Bank of America appears to be the first major wirehouse to restrict the purchase of penny stocks. The move is the latest example of CEO Brian Moynihan's pulling back on potentially risky activities.
Penny stocks are no longer welcome at Bank of America 's Merrill Lynch brokerage.
The company recently told clients it was changing its trading policy regarding penny stocks.
The bank's Merrill Lynch division banned purchases of the risky securities in late July, according to the people, who declined to be identified speaking about the move. About six weeks later, the bank abruptly said it was restricting clients' sales of penny stocks, then amended that policy to give financial advisers more time to exit positions, the people said.
Penny stocks, which the Securities and Exchange Commission defines as a small company trading for less than $5 a share and on an over-the-counter market, occupy a disreputable corner of financial markets. Since the shares are thinly traded away from major exchanges and face few disclosure requirements, they have for decades been a tool for fraudulent schemes. One common approach is the pump-and-dump where criminals hype a stock before exiting positions. That was the method Jordan Belfort, the so-called Wolf of Wall Street, used to enrich himself before getting caught.
Regulators have increasingly made their views of penny stocks known. The SEC's Division of Economic and Risk Analysis published a white paper in 2016 highlighting the risks of investing in over-the-counter markets. The majority of investors lose money in the trades, and losses worsened for stocks that were the subject of promotional campaigns and those that had weaker disclosures, the SEC said.
Bank of America is first
Bank of America appears to be the first major wirehouse to restrict the purchase of penny stocks. While other firms have review processes for these riskier trades, it's still possible to buy penny stocks at Morgan Stanley and UBS, according to people with knowledge of those firms' policies.
The move is the latest example of Bank of America pulling back on potentially risky activities. CEO Brian Moynihan has spent much of his tenure spending billions of dollars securing settlements with regulators. He often repeats his "responsible growth" mantra, and signs of the impact of that strategy abound.
In February, the bank halted clients from using credit cards to purchase bitcoin and other cryptocurrencies. The firm's investment banking head, Christian Meissner, reportedly left earlier this month after clashing with Moynihan over the division's risk appetite.
Still, the policy shift around penny stocks at Bank of America has sown confusion among some of the firm's 17,442 financial advisers.
"We were told to get rid of them by a certain date," said one Merrill Lynch broker. "I called compliance today to say my client doesn't want to do that. Now they're telling me he doesn't have to sell, but it could be hard to get rid of it down the road."
After initially banning the sale of most penny stocks, the firm put the policy under review, allowing most of them to be sold for at least the time being, according to one of the sources. Only the riskiest penny stocks that already may be the target of fraudulent schemes — labeled with a skull-and-crossbones icon by the trading firm OTC Markets Group — can no longer be sold. Eventually, all penny stocks could fall under the restriction, the person said.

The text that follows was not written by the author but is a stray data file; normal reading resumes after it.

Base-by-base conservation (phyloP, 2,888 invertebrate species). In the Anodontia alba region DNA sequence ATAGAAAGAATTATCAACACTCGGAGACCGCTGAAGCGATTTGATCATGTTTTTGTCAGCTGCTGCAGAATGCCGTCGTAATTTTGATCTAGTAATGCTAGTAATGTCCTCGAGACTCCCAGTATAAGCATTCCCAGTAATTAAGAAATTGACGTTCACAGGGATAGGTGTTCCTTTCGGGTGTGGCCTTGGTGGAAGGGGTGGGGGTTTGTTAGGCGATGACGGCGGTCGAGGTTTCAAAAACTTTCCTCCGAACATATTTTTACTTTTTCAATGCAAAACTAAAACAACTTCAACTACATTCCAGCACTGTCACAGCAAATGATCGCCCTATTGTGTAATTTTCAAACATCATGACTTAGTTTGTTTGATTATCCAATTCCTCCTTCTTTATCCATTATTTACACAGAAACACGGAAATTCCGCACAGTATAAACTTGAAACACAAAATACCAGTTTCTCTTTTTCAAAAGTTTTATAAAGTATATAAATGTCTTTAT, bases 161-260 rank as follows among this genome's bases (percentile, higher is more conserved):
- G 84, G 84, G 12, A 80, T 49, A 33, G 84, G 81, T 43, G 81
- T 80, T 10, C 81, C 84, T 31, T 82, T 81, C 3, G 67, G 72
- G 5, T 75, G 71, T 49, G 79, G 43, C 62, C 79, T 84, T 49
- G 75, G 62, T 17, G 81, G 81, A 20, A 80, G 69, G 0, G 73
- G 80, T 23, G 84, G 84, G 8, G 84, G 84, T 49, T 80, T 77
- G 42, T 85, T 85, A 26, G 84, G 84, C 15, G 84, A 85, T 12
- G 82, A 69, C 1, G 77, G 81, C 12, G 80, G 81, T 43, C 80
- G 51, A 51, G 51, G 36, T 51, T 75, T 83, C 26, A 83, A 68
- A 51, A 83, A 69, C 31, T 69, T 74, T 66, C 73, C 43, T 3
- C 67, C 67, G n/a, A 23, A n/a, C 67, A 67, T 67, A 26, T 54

Clients who can no longer sell penny stocks through Merrill Lynch have to transfer them to another brokerage to liquidate the positions. Some clients have had difficulty selling their holdings at rival brokerages, which are beginning to place restrictions on the asset class, according to one of the people.
The bank sent clients another letter earlier this month. Starting Sunday, stocks priced under $5 per share from companies with a market capitalization under $300 million will be subject to a regulatory review, according to a copy obtained by CNBC. Clients who want to sell "will experience a delay in execution" because of the review, the firm said.
The bank took steps regarding low-priced stocks "to ensure we are complying with Securities and Exchange Commission regulations and protecting the interests of our clients," said Jerry Dubrowski, a spokesman for the bank. "As a result, certain transactions may be subject to restrictions, trading prohibitions or other limitations."
Penny stocks are illiquid and can easily be manipulated for fraudulent purposes, according to talking points distributed to Merrill Lynch brokers. The asset class is rife with companies with shaky businesses. Other times, they are legitimate companies that have been delisted from major exchanges as they near bankruptcy.
Still, the high volatility of the asset class — in which shares worth a few pennies can rocket in value — invariably lures retail investors.
That happened in July 2014 with Cynk Technology, when a company with no discernible assets, revenue and a single employee surged from 6 cents a share to $21.95, or a market cap of more than $6 billion. The next year, a Canadian citizen named Philip Kueber was accused by U.S. authorities of engaging in a $300 million stock manipulation fraud.
According to the SEC's 2016 white paper, retired, low income and less-educated investors fared the worst with penny stocks. The agency analyzed 1.8 million trades by 200,000 investors, finding that the typical return is "severely negative."
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